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The Sino-American Innovation Dilemma: A Conflict with Deep Roots and Tough Solutions

October 15, 2018
Volume 16 | Issue 20 | Number 2

In the midst of an ever-escalating tariff war, I do not share the view that Sino-American tensions are all about trade imbalances. The real battle is a strategic clash over innovation and technology — the Holy Grail of any nation’s prosperity. 

Yes, there is a large and seemingly chronic trade imbalance between the United States and China that is growing even wider today. But this is just as much a function of America’s own macroeconomic problems as a reflection of unfair Chinese trading practices long alleged by the Washington consensus and now underscored by the shrill rhetoric of the Trump Administration. 

The United States suffers from a chronic deficiency of domestic saving. Its net national saving rate was just 3% in the first half of 2018 — up a bit from the 1.9% post-crisis average (2009-17) but still less than half the 6.3% norm of the final three decades of the 20th century. Lacking in saving and wanting to invest, consume, and grow, the US must import surplus saving from abroad and run massive current account and trade deficits to attract foreign capital.

Therein lies Trump’s folly. The United States had trade deficits with 102 nations in 2017 — a multilateral problem.1 By opting for budget-busting tax cuts in late 2017, America’s already depressed domestic saving will move sharply lower in the years ahead, pushing its current account and trade gaps even deeper into deficit. Moves to rectify this imbalance with tariffs against China will only backfire. The Chinese piece of the trade deficit will shift to higher-cost trading partners, putting more pressure on American consumers. That is already happening. There can be no bilateral fix for a multilateral problem.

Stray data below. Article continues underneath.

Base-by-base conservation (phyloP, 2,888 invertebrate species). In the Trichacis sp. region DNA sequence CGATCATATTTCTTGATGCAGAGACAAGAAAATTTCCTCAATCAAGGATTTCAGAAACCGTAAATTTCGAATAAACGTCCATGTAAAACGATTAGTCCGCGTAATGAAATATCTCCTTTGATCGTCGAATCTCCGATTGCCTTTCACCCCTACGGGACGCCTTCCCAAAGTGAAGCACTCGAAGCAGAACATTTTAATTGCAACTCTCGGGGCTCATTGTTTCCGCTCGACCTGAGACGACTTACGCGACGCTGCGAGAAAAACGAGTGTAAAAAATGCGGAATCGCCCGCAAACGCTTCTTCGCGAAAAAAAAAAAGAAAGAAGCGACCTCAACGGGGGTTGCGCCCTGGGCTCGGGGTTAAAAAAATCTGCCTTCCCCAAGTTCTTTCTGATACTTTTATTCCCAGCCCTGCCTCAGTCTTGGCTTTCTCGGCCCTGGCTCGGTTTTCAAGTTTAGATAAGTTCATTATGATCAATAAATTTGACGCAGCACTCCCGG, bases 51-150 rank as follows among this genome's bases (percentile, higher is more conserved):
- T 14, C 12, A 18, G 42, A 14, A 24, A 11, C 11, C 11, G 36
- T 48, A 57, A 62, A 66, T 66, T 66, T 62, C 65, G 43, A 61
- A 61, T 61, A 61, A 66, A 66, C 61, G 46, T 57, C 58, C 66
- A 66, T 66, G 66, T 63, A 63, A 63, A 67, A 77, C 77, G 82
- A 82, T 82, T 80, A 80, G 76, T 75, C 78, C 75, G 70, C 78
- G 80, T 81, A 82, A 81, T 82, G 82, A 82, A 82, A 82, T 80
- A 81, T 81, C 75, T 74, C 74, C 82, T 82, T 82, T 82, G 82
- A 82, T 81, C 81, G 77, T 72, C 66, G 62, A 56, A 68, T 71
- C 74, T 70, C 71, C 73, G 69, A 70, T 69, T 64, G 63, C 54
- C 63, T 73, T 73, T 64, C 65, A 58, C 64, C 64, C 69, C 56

Trade deficits are a foil for a far more profound struggle between the US and China. A recent White House policy paper says it all: “…the Chinese State seeks to access the crown jewels of American technology and intellectual property.”2 White House advisor Peter Navarro adds that, “China has targeted America’s industries of the future … if China successfully captures these emerging industries, America will have no economic future.”3

These charges draw heavily on the March findings of a so-called Section 301 investigation conducted by the US Trade Representative, Robert Lighthizer, a report which has become central to the national anti-China narrative.4 Unfortunately, the USTR’s conclusions are wide of the mark in four areas:5

  1. Joint ventures. Allegations of forced technology transfers through the JV structure overlook the most basic aspect of these arrangements — two partners working together willingly, in the context of commercially and legally binding agreements, to create a business that requires a sharing of personnel, systems, and processes. That was certainly my own experience as a senior executive in a joint venture between my former employer, Morgan Stanley, and the China Construction Bank in building China’s first investment bank, CICC. At no point was I forced to turn over anything to my Chinese partners.
  2. Allegations of stealing America’s secrets via cyberhacking were addressed in the Sunnylands Summit of 2015 between Presidents Obama and Xi; since then, cyber incursions have been sharply reduced, a point overlooked by the USTR in its emphasis on cyberhacking activity that largely predates this summit.
  3. Outbound capture. The USTR also charges China with technology theft through its “going out” policies of acquiring US companies and their proprietary systems. Such allegations of predatory behavior are exaggerated. Tabulations by the American Enterprise Institute find that only 16 of China’s 228 outward bound global M&A deals over the decade ending in 2017 were in the technology sector; that compares with fully 51 deals in the real estate sector over the same period.6
  4. Industrial policy. The USTR insists that China is using industrial policies, such as Made in China 2025 or AI 2030, to gain an unfair advantage in the acquisition of foreign technology. Yet from Japan to Germany to Pentagon-sponsored innovations of America’s military-industrial complex, industrial policies have been more the rule than the exception for today’s leading economies.